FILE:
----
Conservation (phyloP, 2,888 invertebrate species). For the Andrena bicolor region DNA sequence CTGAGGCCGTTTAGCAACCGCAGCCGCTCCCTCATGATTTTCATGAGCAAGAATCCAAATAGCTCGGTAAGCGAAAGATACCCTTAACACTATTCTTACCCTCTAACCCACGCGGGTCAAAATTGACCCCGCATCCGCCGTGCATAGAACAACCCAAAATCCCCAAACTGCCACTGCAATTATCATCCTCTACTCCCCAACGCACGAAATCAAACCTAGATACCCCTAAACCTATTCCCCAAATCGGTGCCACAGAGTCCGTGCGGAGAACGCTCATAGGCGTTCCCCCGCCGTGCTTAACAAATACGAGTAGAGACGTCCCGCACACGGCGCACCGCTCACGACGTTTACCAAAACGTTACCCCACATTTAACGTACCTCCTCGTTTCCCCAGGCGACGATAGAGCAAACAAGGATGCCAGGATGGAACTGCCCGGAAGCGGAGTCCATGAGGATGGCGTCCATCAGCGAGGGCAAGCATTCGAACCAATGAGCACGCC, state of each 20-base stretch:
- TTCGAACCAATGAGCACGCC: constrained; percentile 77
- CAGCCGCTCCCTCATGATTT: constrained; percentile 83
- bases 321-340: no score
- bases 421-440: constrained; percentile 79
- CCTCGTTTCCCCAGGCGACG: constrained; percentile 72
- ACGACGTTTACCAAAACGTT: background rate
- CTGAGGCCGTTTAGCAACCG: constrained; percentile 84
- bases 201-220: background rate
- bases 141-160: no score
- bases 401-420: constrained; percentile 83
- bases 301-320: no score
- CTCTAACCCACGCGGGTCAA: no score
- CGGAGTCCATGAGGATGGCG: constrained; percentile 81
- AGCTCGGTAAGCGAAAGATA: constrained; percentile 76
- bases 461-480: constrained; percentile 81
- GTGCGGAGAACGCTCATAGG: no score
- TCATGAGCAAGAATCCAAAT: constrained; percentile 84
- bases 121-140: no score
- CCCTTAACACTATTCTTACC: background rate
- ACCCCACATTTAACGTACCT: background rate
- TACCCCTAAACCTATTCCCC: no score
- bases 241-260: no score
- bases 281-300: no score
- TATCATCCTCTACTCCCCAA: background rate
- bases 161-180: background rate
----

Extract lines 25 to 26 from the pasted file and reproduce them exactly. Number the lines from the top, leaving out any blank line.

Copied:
- TATCATCCTCTACTCCCCAA: background rate
- bases 161-180: background rate